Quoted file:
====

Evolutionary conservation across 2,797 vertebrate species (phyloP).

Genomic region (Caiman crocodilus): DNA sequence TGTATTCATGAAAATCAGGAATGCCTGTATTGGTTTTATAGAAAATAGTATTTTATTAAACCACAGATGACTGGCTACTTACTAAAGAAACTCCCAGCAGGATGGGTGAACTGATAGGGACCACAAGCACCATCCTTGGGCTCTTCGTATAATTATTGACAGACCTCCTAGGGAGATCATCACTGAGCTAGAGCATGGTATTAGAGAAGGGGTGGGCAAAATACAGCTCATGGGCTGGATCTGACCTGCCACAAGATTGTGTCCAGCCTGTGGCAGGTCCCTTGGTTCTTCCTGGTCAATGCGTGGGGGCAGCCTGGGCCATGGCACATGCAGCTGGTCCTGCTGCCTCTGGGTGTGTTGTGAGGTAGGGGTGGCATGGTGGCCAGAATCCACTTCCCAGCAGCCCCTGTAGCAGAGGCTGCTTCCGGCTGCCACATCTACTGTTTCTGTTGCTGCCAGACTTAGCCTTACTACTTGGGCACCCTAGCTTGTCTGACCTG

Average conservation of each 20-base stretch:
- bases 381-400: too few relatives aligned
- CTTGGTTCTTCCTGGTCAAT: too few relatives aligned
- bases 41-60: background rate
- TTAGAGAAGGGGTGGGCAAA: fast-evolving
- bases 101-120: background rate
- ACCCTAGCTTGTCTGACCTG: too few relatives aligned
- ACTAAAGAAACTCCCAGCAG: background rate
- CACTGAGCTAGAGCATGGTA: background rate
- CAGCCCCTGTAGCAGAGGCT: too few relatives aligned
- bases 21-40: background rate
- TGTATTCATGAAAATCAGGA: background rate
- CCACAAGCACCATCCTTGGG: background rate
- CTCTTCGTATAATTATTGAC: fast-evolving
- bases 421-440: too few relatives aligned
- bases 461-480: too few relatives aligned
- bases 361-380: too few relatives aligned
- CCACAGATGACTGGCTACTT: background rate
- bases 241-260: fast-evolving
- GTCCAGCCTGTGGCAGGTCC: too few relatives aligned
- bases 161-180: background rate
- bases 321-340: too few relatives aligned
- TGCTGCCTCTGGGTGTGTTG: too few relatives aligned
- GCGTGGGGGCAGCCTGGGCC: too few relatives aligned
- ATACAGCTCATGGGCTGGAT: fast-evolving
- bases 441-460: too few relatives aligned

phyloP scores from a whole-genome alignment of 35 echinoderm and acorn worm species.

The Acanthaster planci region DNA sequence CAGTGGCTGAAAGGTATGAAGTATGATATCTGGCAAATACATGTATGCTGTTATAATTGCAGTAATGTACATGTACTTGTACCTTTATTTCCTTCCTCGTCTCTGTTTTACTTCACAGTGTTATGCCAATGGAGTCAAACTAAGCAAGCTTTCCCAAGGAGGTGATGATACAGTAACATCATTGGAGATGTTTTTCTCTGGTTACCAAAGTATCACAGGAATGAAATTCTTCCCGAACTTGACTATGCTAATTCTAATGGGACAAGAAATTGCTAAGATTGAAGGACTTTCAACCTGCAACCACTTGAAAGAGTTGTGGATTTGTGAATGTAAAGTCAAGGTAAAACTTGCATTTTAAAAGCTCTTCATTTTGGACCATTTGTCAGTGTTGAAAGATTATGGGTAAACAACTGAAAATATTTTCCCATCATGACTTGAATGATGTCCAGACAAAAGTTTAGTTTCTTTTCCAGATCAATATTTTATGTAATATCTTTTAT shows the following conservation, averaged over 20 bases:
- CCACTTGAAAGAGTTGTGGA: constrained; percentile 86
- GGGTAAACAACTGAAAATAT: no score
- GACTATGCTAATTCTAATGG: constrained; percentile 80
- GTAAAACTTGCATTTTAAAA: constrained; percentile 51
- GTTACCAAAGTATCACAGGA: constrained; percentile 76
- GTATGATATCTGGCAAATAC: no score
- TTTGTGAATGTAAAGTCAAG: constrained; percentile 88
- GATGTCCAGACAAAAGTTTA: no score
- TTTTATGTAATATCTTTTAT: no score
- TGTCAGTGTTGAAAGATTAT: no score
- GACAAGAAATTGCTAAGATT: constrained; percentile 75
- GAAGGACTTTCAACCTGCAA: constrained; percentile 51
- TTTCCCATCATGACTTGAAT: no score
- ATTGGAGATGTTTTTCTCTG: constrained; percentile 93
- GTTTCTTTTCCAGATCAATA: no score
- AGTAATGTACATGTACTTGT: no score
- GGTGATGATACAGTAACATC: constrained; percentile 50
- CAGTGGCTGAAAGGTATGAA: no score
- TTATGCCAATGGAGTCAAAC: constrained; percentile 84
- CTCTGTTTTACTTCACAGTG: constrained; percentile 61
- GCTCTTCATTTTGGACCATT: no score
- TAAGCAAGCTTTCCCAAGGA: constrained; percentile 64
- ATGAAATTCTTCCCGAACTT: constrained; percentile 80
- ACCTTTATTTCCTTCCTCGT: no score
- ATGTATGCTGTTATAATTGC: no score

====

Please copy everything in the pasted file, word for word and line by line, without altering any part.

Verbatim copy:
Evolutionary conservation across 2,797 vertebrate species (phyloP).

Genomic region (Caiman crocodilus): DNA sequence TGTATTCATGAAAATCAGGAATGCCTGTATTGGTTTTATAGAAAATAGTATTTTATTAAACCACAGATGACTGGCTACTTACTAAAGAAACTCCCAGCAGGATGGGTGAACTGATAGGGACCACAAGCACCATCCTTGGGCTCTTCGTATAATTATTGACAGACCTCCTAGGGAGATCATCACTGAGCTAGAGCATGGTATTAGAGAAGGGGTGGGCAAAATACAGCTCATGGGCTGGATCTGACCTGCCACAAGATTGTGTCCAGCCTGTGGCAGGTCCCTTGGTTCTTCCTGGTCAATGCGTGGGGGCAGCCTGGGCCATGGCACATGCAGCTGGTCCTGCTGCCTCTGGGTGTGTTGTGAGGTAGGGGTGGCATGGTGGCCAGAATCCACTTCCCAGCAGCCCCTGTAGCAGAGGCTGCTTCCGGCTGCCACATCTACTGTTTCTGTTGCTGCCAGACTTAGCCTTACTACTTGGGCACCCTAGCTTGTCTGACCTG

Average conservation of each 20-base stretch:
- bases 381-400: too few relatives aligned
- CTTGGTTCTTCCTGGTCAAT: too few relatives aligned
- bases 41-60: background rate
- TTAGAGAAGGGGTGGGCAAA: fast-evolving
- bases 101-120: background rate
- ACCCTAGCTTGTCTGACCTG: too few relatives aligned
- ACTAAAGAAACTCCCAGCAG: background rate
- CACTGAGCTAGAGCATGGTA: background rate
- CAGCCCCTGTAGCAGAGGCT: too few relatives aligned
- bases 21-40: background rate
- TGTATTCATGAAAATCAGGA: background rate
- CCACAAGCACCATCCTTGGG: background rate
- CTCTTCGTATAATTATTGAC: fast-evolving
- bases 421-440: too few relatives aligned
- bases 461-480: too few relatives aligned
- bases 361-380: too few relatives aligned
- CCACAGATGACTGGCTACTT: background rate
- bases 241-260: fast-evolving
- GTCCAGCCTGTGGCAGGTCC: too few relatives aligned
- bases 161-180: background rate
- bases 321-340: too few relatives aligned
- TGCTGCCTCTGGGTGTGTTG: too few relatives aligned
- GCGTGGGGGCAGCCTGGGCC: too few relatives aligned
- ATACAGCTCATGGGCTGGAT: fast-evolving
- bases 441-460: too few relatives aligned

phyloP scores from a whole-genome alignment of 35 echinoderm and acorn worm species.

The Acanthaster planci region DNA sequence CAGTGGCTGAAAGGTATGAAGTATGATATCTGGCAAATACATGTATGCTGTTATAATTGCAGTAATGTACATGTACTTGTACCTTTATTTCCTTCCTCGTCTCTGTTTTACTTCACAGTGTTATGCCAATGGAGTCAAACTAAGCAAGCTTTCCCAAGGAGGTGATGATACAGTAACATCATTGGAGATGTTTTTCTCTGGTTACCAAAGTATCACAGGAATGAAATTCTTCCCGAACTTGACTATGCTAATTCTAATGGGACAAGAAATTGCTAAGATTGAAGGACTTTCAACCTGCAACCACTTGAAAGAGTTGTGGATTTGTGAATGTAAAGTCAAGGTAAAACTTGCATTTTAAAAGCTCTTCATTTTGGACCATTTGTCAGTGTTGAAAGATTATGGGTAAACAACTGAAAATATTTTCCCATCATGACTTGAATGATGTCCAGACAAAAGTTTAGTTTCTTTTCCAGATCAATATTTTATGTAATATCTTTTAT shows the following conservation, averaged over 20 bases:
- CCACTTGAAAGAGTTGTGGA: constrained; percentile 86
- GGGTAAACAACTGAAAATAT: no score
- GACTATGCTAATTCTAATGG: constrained; percentile 80
- GTAAAACTTGCATTTTAAAA: constrained; percentile 51
- GTTACCAAAGTATCACAGGA: constrained; percentile 76
- GTATGATATCTGGCAAATAC: no score
- TTTGTGAATGTAAAGTCAAG: constrained; percentile 88
- GATGTCCAGACAAAAGTTTA: no score
- TTTTATGTAATATCTTTTAT: no score
- TGTCAGTGTTGAAAGATTAT: no score
- GACAAGAAATTGCTAAGATT: constrained; percentile 75
- GAAGGACTTTCAACCTGCAA: constrained; percentile 51
- TTTCCCATCATGACTTGAAT: no score
- ATTGGAGATGTTTTTCTCTG: constrained; percentile 93
- GTTTCTTTTCCAGATCAATA: no score
- AGTAATGTACATGTACTTGT: no score
- GGTGATGATACAGTAACATC: constrained; percentile 50
- CAGTGGCTGAAAGGTATGAA: no score
- TTATGCCAATGGAGTCAAAC: constrained; percentile 84
- CTCTGTTTTACTTCACAGTG: constrained; percentile 61
- GCTCTTCATTTTGGACCATT: no score
- TAAGCAAGCTTTCCCAAGGA: constrained; percentile 64
- ATGAAATTCTTCCCGAACTT: constrained; percentile 80
- ACCTTTATTTCCTTCCTCGT: no score
- ATGTATGCTGTTATAATTGC: no score